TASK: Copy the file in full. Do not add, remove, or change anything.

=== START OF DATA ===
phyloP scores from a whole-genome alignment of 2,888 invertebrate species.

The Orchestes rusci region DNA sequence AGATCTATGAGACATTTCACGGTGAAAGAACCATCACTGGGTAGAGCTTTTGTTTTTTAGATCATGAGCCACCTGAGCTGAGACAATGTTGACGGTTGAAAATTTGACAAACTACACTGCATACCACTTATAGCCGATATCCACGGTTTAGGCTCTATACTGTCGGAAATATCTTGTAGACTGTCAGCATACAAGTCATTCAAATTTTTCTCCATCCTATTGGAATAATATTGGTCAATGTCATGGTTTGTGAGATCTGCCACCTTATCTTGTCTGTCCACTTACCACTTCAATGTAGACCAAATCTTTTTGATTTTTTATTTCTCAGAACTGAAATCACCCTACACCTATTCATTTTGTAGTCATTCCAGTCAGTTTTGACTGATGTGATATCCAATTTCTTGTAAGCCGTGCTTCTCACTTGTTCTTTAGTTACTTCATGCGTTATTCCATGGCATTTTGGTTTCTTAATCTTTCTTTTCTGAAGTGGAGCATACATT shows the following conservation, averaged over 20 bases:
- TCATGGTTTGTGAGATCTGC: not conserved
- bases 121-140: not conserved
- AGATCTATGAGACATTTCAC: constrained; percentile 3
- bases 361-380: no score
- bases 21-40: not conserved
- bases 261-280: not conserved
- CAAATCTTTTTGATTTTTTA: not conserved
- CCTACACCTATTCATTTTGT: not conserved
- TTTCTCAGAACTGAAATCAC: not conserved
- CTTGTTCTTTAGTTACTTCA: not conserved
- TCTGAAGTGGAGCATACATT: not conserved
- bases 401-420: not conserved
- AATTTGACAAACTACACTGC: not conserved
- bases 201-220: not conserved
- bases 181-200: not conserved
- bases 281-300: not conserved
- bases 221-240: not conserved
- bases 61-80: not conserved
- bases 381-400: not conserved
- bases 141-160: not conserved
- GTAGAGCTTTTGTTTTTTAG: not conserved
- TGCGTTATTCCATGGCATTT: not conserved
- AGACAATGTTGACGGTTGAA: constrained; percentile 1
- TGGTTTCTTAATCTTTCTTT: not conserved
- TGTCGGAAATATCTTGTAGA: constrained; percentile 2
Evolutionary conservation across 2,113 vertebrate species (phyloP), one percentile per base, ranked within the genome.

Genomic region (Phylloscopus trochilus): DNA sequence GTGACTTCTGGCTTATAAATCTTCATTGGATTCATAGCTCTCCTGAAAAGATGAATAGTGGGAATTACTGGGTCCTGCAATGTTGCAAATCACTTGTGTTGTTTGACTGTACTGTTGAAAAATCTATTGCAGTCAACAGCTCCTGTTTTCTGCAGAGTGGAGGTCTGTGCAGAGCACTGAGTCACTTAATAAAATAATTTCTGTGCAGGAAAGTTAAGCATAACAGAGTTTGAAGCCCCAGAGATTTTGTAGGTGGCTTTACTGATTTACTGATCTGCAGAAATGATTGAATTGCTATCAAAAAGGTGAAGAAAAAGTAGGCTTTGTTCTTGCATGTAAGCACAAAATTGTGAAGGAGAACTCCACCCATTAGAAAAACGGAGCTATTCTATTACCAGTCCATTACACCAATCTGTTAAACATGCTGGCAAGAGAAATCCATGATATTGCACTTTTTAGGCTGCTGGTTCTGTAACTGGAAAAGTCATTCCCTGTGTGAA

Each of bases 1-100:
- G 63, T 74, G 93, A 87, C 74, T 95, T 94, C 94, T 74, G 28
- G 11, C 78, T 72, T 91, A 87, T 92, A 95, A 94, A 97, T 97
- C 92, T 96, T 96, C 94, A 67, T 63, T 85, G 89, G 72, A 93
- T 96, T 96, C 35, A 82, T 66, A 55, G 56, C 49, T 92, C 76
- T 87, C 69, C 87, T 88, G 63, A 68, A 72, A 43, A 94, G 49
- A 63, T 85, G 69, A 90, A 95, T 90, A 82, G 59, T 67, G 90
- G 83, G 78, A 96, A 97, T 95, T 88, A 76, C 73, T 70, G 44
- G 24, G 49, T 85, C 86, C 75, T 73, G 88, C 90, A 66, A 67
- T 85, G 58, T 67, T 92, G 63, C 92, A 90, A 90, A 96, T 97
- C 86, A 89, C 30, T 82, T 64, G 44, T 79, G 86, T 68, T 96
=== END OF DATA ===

phyloP scores from a whole-genome alignment of 2,888 invertebrate species.

The Orchestes rusci region DNA sequence AGATCTATGAGACATTTCACGGTGAAAGAACCATCACTGGGTAGAGCTTTTGTTTTTTAGATCATGAGCCACCTGAGCTGAGACAATGTTGACGGTTGAAAATTTGACAAACTACACTGCATACCACTTATAGCCGATATCCACGGTTTAGGCTCTATACTGTCGGAAATATCTTGTAGACTGTCAGCATACAAGTCATTCAAATTTTTCTCCATCCTATTGGAATAATATTGGTCAATGTCATGGTTTGTGAGATCTGCCACCTTATCTTGTCTGTCCACTTACCACTTCAATGTAGACCAAATCTTTTTGATTTTTTATTTCTCAGAACTGAAATCACCCTACACCTATTCATTTTGTAGTCATTCCAGTCAGTTTTGACTGATGTGATATCCAATTTCTTGTAAGCCGTGCTTCTCACTTGTTCTTTAGTTACTTCATGCGTTATTCCATGGCATTTTGGTTTCTTAATCTTTCTTTTCTGAAGTGGAGCATACATT shows the following conservation, averaged over 20 bases:
- TCATGGTTTGTGAGATCTGC: not conserved
- bases 121-140: not conserved
- AGATCTATGAGACATTTCAC: constrained; percentile 3
- bases 361-380: no score
- bases 21-40: not conserved
- bases 261-280: not conserved
- CAAATCTTTTTGATTTTTTA: not conserved
- CCTACACCTATTCATTTTGT: not conserved
- TTTCTCAGAACTGAAATCAC: not conserved
- CTTGTTCTTTAGTTACTTCA: not conserved
- TCTGAAGTGGAGCATACATT: not conserved
- bases 401-420: not conserved
- AATTTGACAAACTACACTGC: not conserved
- bases 201-220: not conserved
- bases 181-200: not conserved
- bases 281-300: not conserved
- bases 221-240: not conserved
- bases 61-80: not conserved
- bases 381-400: not conserved
- bases 141-160: not conserved
- GTAGAGCTTTTGTTTTTTAG: not conserved
- TGCGTTATTCCATGGCATTT: not conserved
- AGACAATGTTGACGGTTGAA: constrained; percentile 1
- TGGTTTCTTAATCTTTCTTT: not conserved
- TGTCGGAAATATCTTGTAGA: constrained; percentile 2
Evolutionary conservation across 2,113 vertebrate species (phyloP), one percentile per base, ranked within the genome.

Genomic region (Phylloscopus trochilus): DNA sequence GTGACTTCTGGCTTATAAATCTTCATTGGATTCATAGCTCTCCTGAAAAGATGAATAGTGGGAATTACTGGGTCCTGCAATGTTGCAAATCACTTGTGTTGTTTGACTGTACTGTTGAAAAATCTATTGCAGTCAACAGCTCCTGTTTTCTGCAGAGTGGAGGTCTGTGCAGAGCACTGAGTCACTTAATAAAATAATTTCTGTGCAGGAAAGTTAAGCATAACAGAGTTTGAAGCCCCAGAGATTTTGTAGGTGGCTTTACTGATTTACTGATCTGCAGAAATGATTGAATTGCTATCAAAAAGGTGAAGAAAAAGTAGGCTTTGTTCTTGCATGTAAGCACAAAATTGTGAAGGAGAACTCCACCCATTAGAAAAACGGAGCTATTCTATTACCAGTCCATTACACCAATCTGTTAAACATGCTGGCAAGAGAAATCCATGATATTGCACTTTTTAGGCTGCTGGTTCTGTAACTGGAAAAGTCATTCCCTGTGTGAA

Each of bases 1-100:
- G 63, T 74, G 93, A 87, C 74, T 95, T 94, C 94, T 74, G 28
- G 11, C 78, T 72, T 91, A 87, T 92, A 95, A 94, A 97, T 97
- C 92, T 96, T 96, C 94, A 67, T 63, T 85, G 89, G 72, A 93
- T 96, T 96, C 35, A 82, T 66, A 55, G 56, C 49, T 92, C 76
- T 87, C 69, C 87, T 88, G 63, A 68, A 72, A 43, A 94, G 49
- A 63, T 85, G 69, A 90, A 95, T 90, A 82, G 59, T 67, G 90
- G 83, G 78, A 96, A 97, T 95, T 88, A 76, C 73, T 70, G 44
- G 24, G 49, T 85, C 86, C 75, T 73, G 88, C 90, A 66, A 67
- T 85, G 58, T 67, T 92, G 63, C 92, A 90, A 90, A 96, T 97
- C 86, A 89, C 30, T 82, T 64, G 44, T 79, G 86, T 68, T 96